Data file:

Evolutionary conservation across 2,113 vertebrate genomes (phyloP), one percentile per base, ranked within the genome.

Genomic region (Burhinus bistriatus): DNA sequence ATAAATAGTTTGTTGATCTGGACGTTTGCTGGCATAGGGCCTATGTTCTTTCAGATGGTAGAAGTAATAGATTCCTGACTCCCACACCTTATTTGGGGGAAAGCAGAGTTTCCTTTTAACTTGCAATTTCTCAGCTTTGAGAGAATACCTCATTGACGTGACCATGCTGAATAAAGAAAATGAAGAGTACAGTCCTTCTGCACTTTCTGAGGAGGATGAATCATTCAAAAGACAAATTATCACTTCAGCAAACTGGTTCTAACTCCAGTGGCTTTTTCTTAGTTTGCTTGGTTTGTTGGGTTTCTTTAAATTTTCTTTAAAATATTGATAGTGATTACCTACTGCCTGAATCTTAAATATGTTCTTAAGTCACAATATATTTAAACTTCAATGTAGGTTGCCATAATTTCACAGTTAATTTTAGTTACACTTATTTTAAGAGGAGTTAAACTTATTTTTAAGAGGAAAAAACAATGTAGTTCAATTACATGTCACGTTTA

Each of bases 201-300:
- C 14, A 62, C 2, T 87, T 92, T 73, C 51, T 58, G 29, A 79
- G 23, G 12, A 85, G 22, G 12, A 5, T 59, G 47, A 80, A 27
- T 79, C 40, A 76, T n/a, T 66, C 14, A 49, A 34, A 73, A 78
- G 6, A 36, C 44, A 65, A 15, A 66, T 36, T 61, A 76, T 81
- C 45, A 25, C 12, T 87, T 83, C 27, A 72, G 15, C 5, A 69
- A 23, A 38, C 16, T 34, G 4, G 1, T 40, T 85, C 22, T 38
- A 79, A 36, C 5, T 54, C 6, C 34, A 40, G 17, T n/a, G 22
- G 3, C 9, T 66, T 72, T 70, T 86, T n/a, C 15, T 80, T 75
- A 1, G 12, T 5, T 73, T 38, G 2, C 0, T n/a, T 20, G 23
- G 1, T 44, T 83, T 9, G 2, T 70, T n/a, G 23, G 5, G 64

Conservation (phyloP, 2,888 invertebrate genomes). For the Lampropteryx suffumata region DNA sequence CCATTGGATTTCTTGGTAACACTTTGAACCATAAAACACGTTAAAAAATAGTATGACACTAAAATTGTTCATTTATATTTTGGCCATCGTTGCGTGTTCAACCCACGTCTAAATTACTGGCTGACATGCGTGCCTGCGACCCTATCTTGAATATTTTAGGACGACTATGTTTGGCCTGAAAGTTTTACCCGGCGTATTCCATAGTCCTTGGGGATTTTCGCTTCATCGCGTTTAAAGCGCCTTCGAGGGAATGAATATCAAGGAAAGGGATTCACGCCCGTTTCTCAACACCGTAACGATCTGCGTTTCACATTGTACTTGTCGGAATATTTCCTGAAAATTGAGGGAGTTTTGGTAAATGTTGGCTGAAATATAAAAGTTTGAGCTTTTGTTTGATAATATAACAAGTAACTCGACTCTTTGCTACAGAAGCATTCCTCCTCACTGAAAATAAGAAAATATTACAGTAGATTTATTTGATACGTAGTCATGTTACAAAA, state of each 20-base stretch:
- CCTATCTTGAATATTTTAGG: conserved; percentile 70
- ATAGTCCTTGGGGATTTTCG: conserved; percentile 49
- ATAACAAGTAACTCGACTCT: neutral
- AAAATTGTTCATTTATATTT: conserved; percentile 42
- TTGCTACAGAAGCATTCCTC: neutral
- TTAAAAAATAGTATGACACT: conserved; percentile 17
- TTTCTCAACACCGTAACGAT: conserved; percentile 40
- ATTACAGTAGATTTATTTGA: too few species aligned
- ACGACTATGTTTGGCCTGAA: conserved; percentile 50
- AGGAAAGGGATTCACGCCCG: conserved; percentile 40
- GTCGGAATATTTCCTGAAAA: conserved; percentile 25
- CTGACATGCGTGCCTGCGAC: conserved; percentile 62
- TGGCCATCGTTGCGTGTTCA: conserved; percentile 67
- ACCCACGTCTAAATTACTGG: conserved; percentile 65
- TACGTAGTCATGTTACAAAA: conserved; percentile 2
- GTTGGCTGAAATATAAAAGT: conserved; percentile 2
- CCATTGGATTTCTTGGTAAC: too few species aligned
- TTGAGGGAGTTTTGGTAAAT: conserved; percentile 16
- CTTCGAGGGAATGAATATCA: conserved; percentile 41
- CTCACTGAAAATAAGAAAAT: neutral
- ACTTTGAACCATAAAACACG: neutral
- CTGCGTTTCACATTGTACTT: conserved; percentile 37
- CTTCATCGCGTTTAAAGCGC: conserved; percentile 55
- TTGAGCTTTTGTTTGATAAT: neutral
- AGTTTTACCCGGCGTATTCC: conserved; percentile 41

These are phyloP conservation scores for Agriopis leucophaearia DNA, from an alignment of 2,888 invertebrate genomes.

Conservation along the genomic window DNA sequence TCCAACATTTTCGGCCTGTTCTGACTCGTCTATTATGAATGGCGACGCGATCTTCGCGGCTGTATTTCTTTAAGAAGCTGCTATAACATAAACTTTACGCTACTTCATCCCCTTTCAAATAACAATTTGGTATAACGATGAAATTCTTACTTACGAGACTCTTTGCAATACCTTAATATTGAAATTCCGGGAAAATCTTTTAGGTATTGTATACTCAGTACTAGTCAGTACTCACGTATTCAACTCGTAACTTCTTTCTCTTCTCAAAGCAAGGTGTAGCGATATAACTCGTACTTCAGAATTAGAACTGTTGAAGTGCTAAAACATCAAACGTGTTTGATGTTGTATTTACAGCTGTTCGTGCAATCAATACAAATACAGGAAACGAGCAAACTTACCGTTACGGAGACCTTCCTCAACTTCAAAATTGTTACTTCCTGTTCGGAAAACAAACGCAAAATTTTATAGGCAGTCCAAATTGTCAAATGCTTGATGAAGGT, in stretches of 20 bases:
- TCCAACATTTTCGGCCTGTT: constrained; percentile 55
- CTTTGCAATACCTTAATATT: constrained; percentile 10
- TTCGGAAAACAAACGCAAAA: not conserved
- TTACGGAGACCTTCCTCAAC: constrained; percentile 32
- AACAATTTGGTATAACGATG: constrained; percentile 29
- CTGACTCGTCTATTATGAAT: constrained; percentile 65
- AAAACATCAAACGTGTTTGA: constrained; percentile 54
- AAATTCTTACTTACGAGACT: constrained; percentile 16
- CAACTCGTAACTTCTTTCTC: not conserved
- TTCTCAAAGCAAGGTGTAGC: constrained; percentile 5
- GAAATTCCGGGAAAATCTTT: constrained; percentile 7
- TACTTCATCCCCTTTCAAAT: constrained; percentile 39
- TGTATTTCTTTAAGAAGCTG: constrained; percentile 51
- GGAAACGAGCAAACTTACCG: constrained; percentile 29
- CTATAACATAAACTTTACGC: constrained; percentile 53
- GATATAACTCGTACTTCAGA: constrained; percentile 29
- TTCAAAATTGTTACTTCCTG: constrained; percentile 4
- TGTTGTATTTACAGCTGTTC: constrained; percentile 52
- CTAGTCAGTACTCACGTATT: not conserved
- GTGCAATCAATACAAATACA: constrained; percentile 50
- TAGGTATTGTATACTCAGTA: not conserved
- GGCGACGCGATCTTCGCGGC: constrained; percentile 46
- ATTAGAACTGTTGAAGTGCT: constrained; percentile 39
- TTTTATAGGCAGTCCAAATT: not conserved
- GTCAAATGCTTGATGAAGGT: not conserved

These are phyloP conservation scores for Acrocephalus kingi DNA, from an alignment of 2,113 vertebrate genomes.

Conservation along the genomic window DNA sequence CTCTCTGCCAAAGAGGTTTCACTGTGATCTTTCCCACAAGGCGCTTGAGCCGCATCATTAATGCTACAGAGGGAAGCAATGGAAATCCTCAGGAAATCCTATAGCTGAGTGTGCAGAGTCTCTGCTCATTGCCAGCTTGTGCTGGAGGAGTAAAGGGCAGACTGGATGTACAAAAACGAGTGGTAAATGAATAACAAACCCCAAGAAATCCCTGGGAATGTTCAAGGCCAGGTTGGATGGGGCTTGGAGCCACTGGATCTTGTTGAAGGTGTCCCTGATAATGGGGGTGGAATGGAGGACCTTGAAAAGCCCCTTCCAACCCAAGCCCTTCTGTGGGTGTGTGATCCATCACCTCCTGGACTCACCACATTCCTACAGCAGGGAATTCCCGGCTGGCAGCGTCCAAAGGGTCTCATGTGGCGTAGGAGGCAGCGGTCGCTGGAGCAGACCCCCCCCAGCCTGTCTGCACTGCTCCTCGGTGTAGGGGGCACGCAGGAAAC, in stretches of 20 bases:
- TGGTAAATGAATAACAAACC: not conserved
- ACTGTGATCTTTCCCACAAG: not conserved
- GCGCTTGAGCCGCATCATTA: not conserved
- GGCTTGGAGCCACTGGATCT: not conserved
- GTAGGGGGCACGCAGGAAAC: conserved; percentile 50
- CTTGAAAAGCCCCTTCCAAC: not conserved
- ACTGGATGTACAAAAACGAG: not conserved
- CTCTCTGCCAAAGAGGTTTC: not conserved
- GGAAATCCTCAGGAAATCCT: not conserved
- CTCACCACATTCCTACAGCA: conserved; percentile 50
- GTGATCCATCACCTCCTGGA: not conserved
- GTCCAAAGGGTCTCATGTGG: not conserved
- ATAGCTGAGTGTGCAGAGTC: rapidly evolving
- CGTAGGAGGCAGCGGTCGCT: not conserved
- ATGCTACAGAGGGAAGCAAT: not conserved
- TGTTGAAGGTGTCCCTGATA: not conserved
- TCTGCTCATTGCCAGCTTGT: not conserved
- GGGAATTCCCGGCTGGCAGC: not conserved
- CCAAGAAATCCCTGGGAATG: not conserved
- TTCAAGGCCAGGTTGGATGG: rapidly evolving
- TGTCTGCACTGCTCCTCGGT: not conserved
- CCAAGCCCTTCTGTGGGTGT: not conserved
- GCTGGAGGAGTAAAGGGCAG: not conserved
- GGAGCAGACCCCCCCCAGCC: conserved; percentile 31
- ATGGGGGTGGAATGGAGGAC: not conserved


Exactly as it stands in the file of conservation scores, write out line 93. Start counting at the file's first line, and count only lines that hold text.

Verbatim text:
- ATGGGGGTGGAATGGAGGAC: not conserved